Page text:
How about mutual funds? Rather surprisingly, they have been net sellers from April to September to the tune of Rs 365.20 crore (Rs 3.652 billion). "It is been a long time since we've had a market like this and it is natural that people book profits on every rise," reasons Tridib Pathak, fund manager at Principal Mutual Fund.
This rings true considering the fact that the best-performing equity funds have generated returns in excess of 50 per cent over the period. According to Pathak, the outlook on the markets remains very positive. A viewpoint that most market watchers agreed to.
Outlook. . .
"The current bull market should sustain till the end of FY04 or next March," hopes Jhaveri.
According to Khandkar, on a technical basis, the Sensex has support at 4,100 levels in the interim and on the higher side it could go up to 4,400.
(As at the end of last week, the markets had already breached that level.) Bhatia also agrees that things are looking good.
"In the longer-term, say two to three years, we are positive on the Indian markets," he says.
Even though the long-term outlook is bullish, there is concern in some quarters about the short-term fate of the bulls, keeping in mind the recent wobbles.
With the divestment process also temporarily going off the rails, what should be the strategy of retail investors going forward? The strategy should be to keep booking profits partially and always keeping a stop-loss, say analysts.
Looking into his crystal ball, Aima says: "From the current level onwards, the rally is likely to be driven by actual events - whether it is political, economical or divestment related news."
The rally's backbone
- New FIIs: 80 per cent of the investor class among FIIs seem to be new investors rather than the traditional ones.
These funds are likely to stay invested in emerging markets (including India) betting on better growth prospects and attractive valuations.
- RBI: Under former RBI governor Bimal Jalan India has seen the most sustained drop in interest rates continuously since July 2000, setting the stage for a re-rating of stocks.
Analysts feel that the full effect of the interest rate decline has not been absorbed by stock markets yet, and further re-rating is on the cards.
- Retail Investors: There is evidence of increasing retail participation in stock markets. The number of trades - as opposed to total turnover - has nearly doubled.
Retail investors are expected to pour more money into equities as alternate investments opportunities dry up.
Hedge funds: Friend or foe?
Hedge funds are widely believed to be covert movers of the current rally in Indian equity. No one can say how important a role they have played so far.
Some estimates suggest that a quarter of the FII funds may be coming from hedge funds; others think that it may not be that significant.
However, all agree that they have some potential to surprise the markets by their very nature - which is to make sudden shifts from one asset to another based on arbitrage possibilities.
Hedge funds make money by identifying imbalances in the prices of asset classes, whether it is equities, debt or forex. These overseas funds enter and exit markets based on arbitrage opportunities in different markets.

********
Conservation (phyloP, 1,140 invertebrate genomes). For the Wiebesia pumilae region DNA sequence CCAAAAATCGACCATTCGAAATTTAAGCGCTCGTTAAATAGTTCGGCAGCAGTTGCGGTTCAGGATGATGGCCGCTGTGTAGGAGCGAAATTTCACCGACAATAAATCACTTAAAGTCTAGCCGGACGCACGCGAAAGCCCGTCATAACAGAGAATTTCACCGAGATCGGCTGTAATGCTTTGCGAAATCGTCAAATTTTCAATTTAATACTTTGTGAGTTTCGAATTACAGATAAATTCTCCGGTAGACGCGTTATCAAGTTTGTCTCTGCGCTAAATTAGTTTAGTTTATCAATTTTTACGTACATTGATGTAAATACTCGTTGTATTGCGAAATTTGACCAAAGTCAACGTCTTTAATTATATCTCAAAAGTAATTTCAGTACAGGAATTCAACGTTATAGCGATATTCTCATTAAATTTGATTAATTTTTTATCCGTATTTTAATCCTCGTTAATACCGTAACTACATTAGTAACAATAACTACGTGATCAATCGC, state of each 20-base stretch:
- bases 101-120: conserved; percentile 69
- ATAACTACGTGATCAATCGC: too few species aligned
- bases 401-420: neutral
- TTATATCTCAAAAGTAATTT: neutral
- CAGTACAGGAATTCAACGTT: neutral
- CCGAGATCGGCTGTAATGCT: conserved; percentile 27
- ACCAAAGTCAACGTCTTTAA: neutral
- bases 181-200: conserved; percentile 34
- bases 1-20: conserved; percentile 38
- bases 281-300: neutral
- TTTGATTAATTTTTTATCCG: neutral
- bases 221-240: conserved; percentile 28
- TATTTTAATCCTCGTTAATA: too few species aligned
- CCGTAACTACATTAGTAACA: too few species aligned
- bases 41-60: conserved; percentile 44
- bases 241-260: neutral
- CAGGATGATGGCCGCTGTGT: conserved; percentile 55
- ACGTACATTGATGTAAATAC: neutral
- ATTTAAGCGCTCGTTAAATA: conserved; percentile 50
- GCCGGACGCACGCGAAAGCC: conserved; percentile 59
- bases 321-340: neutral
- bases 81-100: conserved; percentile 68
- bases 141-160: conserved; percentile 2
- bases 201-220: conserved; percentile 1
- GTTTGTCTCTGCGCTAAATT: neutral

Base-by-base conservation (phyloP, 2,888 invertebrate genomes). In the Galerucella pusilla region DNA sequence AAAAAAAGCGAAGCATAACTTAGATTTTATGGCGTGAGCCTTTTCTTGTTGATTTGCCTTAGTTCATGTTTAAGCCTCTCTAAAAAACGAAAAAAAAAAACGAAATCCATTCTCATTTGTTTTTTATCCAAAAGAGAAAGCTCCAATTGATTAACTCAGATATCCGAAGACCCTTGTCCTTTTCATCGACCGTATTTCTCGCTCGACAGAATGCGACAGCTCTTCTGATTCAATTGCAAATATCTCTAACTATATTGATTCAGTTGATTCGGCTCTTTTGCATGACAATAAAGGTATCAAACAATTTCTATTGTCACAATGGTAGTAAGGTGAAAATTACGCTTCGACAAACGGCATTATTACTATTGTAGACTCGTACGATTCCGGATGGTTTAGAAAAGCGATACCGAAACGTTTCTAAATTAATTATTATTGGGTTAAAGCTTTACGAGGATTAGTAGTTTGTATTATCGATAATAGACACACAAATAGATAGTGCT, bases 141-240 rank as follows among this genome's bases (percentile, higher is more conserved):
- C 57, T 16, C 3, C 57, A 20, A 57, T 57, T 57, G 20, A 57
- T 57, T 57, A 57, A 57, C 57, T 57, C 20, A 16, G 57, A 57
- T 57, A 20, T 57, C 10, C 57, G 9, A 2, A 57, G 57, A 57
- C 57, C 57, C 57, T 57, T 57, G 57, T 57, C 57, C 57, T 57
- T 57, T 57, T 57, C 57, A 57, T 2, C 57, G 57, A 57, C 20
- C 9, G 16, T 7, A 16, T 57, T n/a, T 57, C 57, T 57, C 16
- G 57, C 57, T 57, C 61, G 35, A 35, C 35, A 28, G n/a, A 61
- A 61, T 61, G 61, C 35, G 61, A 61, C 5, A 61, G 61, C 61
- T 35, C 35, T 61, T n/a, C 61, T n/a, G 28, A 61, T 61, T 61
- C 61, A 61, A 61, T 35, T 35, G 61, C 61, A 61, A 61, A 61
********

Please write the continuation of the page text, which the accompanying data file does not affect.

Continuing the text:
Usually they cover their exposures in one market by taking a countervailing exposure in another. For example, they could go long in one scrip in the US and short it in India.
Unlike foreign institutional investors, hedge funds are not directly registered with Sebi and normally operate through sub-accounts of FIIs and through the issuance of participatory notes.
Participatory notes are normally issued to investors who do not want to go through the various regulatory processes in India which require them to make at least a minimum level of disclosure.
With a view to monitoring investments through participatory notes, Sebi had decided that FIIs must report details of these instruments along with the names of their holders.
On an average, hedge funds require a minimum investment of $500,000, thus making them accessible only to institutional investors and high net-worth individuals (HNIs).
Most of these investors are required to have net worth ranging from $1 million to $5 million. They typically have lock-in periods that range up to five years.
Most of these funds are US-based while the clients are believed to be mostly based in Hong Kong and Singapore.
According to sources, the most prominent among hedge funds operating in India are Kingdom, Standard Pacific, Tiger Management, Faqrralone Capital and Bayer Alden.
Hedge funds are mostly short-term funds and they rarely buy and hold any stock for long periods. This leads to sudden sharp drops and spurts in prices - as witnessed in April when Infosys crashed after a weak guidance.
Many prominent industry players, however, feel that there is nothing wrong with increased hedge fund activity in India, saying it is all part of the game.
"Hedge funds also take a view on the market like other institutional investors, but their mandate is different. Some of them take short-term calls on the market, but not all are like that. As an investor class they also want to make money and there is nothing wrong in that," says Gul Teckchandani, chief investment officer, Sun F&C Mutual Fund.
Rajiv Sampat, director of domestic securities firm Parag Parikh Financial Advisory Services believes that the markets are too strong currently to be dominated by one group.
"More than that it is the ability of the hedge funds to raise finance at much cheaper rates that have stood them in good stead. The markets are intrinsically strong now and are getting bigger in size. Though FII inflows have been growing rapidly, it is not just them that is behind the rally," says Sampat.
However, there is a growing feeling among market players that hedge funds may be looking for arbitrage opportunities by also playing the domestic derivatives market.
Around 20-25 per cent of the open positions in the F&O segment are held by FIIs, which has led to suspicions of hedging, noted one market analyst.